This initiative and its development was lead by the Coordinator of our Panel of Experts on Education (EFG has 10 Panels of Experts, who provide high quality advice and information to society and policy makers). The Panel of Experts on Education has been active in developing a qualification framework for geology based on learning outcomes, thereby increasing the transparency of Earth Sciences qualifications and ultimately facilitating academic and professional mobility across Europe. Considering this background, one can say that EFG’s endorsement programme is a modest contribution towards the recognition of qualifications and enhanced professional mobility in Europe.

Perhaps the biggest challenge of our time is the threat of anthropogenic climate change. Does EFG encourage young people to pursue careers in helping to mitigate the effects of climate change, in areas such as geothermal energy or geoengineering?

I agree that climate change is probably the biggest challenge mankind is facing. To deal with it we will need integrated solutions, using inputs from different sciences. This is happening already in some areas, such as in the design of nature-based solutions to counter floods. In this case, inputs from physics, biology and geosciences, combined with insight from social sciences and engineering are being used to prevent loss of human life, damage to property and destruction of infrastructure as a consequence of floods.

However, I have the impression that the majority of universities are not prepared to change the way geoscience is being taught. We still see the classical separation between science fields and disciplines, with little integration between them. And note that this is happening at the dawn of artificial intelligence, which will use algorithms and huge amounts of data. In my opinion, and I recognise this might be polemic, if the geosciences want to offer positive and relevant contributions to help us cope with climate change, we should start teaching geoscience students more coding, statistics and data mining, and facilitating horizontal integration with other sciences (including social sciences) fields.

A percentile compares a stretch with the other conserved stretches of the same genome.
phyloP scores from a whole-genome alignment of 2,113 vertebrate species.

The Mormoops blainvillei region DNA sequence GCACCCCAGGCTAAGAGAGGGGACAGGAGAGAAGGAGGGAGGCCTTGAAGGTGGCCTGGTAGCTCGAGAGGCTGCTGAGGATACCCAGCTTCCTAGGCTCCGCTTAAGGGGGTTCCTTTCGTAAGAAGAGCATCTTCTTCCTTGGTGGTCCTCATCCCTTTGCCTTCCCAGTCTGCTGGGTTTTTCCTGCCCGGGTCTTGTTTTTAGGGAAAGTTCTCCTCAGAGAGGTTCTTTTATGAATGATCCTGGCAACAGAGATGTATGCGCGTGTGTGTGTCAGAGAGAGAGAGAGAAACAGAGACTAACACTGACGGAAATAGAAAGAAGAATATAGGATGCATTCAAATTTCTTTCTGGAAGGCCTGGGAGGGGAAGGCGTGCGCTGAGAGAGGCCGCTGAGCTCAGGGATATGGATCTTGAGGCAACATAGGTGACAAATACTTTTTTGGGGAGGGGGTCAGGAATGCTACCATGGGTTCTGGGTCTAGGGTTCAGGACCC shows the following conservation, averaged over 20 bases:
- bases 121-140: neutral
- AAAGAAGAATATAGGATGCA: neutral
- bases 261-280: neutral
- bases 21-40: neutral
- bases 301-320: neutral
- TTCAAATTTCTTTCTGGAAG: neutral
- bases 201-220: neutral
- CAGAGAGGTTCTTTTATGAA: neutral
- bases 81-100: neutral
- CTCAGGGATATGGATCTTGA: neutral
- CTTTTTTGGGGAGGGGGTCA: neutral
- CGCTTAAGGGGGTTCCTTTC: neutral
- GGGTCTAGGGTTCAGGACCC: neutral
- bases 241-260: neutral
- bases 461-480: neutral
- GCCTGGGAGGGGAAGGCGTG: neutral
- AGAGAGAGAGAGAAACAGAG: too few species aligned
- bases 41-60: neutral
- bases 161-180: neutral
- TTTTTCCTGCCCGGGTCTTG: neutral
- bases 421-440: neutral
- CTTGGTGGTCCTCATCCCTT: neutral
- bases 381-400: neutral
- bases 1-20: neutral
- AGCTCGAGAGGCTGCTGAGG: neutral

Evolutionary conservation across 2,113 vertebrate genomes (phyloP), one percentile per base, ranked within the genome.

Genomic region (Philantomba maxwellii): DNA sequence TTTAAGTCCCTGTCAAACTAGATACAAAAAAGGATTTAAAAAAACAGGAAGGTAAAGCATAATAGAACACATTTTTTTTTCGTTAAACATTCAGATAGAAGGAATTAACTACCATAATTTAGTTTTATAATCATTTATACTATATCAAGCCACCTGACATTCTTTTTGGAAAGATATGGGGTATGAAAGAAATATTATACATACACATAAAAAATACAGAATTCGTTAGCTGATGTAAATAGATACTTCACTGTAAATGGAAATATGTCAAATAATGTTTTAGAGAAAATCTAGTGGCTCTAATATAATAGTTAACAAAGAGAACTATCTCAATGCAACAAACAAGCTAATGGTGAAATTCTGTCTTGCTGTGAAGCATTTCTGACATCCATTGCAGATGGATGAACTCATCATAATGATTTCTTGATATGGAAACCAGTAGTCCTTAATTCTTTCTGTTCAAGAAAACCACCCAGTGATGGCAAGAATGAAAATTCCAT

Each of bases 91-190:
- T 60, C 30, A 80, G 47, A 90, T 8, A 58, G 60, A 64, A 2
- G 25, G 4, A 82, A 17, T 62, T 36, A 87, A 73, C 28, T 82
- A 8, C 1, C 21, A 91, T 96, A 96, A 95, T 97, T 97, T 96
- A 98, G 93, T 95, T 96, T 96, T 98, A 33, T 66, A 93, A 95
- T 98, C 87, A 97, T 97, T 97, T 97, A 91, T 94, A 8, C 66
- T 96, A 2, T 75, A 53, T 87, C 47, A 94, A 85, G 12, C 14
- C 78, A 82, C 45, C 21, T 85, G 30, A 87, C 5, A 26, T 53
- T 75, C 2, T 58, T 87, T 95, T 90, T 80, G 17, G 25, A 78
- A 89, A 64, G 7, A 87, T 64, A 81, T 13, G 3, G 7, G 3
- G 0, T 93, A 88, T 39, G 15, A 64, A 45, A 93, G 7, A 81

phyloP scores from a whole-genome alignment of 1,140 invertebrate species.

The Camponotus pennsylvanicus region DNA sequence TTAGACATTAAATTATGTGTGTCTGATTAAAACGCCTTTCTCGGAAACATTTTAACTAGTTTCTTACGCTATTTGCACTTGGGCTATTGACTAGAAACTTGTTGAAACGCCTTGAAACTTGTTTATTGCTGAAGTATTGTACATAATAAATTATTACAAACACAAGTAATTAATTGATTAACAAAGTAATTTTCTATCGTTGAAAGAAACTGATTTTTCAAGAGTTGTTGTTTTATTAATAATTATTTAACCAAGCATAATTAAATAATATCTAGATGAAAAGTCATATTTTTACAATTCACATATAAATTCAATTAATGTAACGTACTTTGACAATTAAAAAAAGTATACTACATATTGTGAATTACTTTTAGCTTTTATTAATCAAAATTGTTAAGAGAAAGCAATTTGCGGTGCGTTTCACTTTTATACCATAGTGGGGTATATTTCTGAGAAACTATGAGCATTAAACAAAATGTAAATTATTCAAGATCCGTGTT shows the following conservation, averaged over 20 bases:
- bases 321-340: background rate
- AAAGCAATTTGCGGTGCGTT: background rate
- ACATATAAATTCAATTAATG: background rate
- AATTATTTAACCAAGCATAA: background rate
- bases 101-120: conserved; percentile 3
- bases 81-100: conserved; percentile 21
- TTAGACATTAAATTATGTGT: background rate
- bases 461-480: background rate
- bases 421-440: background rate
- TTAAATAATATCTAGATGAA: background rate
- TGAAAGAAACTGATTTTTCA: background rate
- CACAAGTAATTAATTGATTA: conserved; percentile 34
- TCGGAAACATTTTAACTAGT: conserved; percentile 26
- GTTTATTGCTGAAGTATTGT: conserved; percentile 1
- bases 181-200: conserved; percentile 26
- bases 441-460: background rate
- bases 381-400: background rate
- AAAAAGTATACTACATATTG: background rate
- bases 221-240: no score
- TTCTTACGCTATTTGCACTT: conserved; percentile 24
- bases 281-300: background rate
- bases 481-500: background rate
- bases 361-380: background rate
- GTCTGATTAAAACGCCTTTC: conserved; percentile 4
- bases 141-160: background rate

We normally don’t address young people or students directly. However, many of our members work and teach at universities, and I know they are aware of this predicament.

I’d like to thank you for this opportunity to explain why we believe that geoscience education is critical to help the new generations dealing with future major challenges, and why EFG is keen in promoting the competence of geoscience practitioners.